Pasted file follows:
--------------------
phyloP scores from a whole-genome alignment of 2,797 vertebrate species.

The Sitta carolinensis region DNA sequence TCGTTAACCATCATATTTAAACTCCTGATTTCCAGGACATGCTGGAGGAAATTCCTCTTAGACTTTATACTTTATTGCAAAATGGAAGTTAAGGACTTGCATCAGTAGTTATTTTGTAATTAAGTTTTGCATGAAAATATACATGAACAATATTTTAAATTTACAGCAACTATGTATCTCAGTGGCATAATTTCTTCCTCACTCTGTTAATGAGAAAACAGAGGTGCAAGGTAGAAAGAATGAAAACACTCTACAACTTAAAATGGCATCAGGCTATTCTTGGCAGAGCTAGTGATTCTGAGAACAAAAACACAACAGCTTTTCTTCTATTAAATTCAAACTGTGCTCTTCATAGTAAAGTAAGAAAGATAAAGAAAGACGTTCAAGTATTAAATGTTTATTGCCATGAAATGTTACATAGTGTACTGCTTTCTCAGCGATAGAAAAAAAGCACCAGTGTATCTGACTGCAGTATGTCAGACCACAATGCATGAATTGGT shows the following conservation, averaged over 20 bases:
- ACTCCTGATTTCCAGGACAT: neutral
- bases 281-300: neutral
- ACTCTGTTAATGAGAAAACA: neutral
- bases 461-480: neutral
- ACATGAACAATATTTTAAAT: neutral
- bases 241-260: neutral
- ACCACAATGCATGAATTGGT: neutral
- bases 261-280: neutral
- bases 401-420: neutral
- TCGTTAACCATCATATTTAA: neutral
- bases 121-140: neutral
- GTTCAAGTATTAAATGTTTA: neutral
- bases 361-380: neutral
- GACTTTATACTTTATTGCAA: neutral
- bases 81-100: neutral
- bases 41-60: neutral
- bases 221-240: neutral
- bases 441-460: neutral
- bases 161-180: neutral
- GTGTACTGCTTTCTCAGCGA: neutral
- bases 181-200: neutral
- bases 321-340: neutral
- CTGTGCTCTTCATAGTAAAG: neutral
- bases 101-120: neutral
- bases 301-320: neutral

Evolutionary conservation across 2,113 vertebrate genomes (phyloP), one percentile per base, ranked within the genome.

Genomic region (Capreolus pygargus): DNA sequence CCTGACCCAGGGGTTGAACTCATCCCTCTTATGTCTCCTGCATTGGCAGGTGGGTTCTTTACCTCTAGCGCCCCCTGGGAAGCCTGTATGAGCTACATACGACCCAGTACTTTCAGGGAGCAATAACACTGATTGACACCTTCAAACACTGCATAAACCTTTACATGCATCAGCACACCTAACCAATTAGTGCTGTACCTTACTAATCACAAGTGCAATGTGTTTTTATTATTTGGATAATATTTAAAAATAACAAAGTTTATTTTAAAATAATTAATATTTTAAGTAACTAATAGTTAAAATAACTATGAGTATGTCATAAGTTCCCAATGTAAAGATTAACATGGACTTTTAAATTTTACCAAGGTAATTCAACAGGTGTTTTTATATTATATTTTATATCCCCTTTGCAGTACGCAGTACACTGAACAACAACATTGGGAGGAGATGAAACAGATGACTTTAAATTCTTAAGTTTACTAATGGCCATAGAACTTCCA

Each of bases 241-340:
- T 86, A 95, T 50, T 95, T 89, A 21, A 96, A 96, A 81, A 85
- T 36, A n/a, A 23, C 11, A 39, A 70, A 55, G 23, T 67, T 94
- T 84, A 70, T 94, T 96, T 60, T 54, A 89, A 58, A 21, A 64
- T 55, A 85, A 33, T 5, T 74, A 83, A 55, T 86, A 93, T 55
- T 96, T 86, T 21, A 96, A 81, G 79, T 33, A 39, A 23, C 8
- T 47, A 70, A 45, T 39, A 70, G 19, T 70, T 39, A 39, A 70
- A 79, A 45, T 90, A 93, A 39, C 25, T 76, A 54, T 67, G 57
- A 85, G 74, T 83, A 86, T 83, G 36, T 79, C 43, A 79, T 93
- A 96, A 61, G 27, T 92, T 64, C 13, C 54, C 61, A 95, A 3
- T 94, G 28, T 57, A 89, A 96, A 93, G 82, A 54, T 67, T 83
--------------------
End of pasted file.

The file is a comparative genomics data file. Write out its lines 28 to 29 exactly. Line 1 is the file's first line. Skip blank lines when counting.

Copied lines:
Evolutionary conservation across 2,113 vertebrate genomes (phyloP), one percentile per base, ranked within the genome.

Genomic region (Capreolus pygargus): DNA sequence CCTGACCCAGGGGTTGAACTCATCCCTCTTATGTCTCCTGCATTGGCAGGTGGGTTCTTTACCTCTAGCGCCCCCTGGGAAGCCTGTATGAGCTACATACGACCCAGTACTTTCAGGGAGCAATAACACTGATTGACACCTTCAAACACTGCATAAACCTTTACATGCATCAGCACACCTAACCAATTAGTGCTGTACCTTACTAATCACAAGTGCAATGTGTTTTTATTATTTGGATAATATTTAAAAATAACAAAGTTTATTTTAAAATAATTAATATTTTAAGTAACTAATAGTTAAAATAACTATGAGTATGTCATAAGTTCCCAATGTAAAGATTAACATGGACTTTTAAATTTTACCAAGGTAATTCAACAGGTGTTTTTATATTATATTTTATATCCCCTTTGCAGTACGCAGTACACTGAACAACAACATTGGGAGGAGATGAAACAGATGACTTTAAATTCTTAAGTTTACTAATGGCCATAGAACTTCCA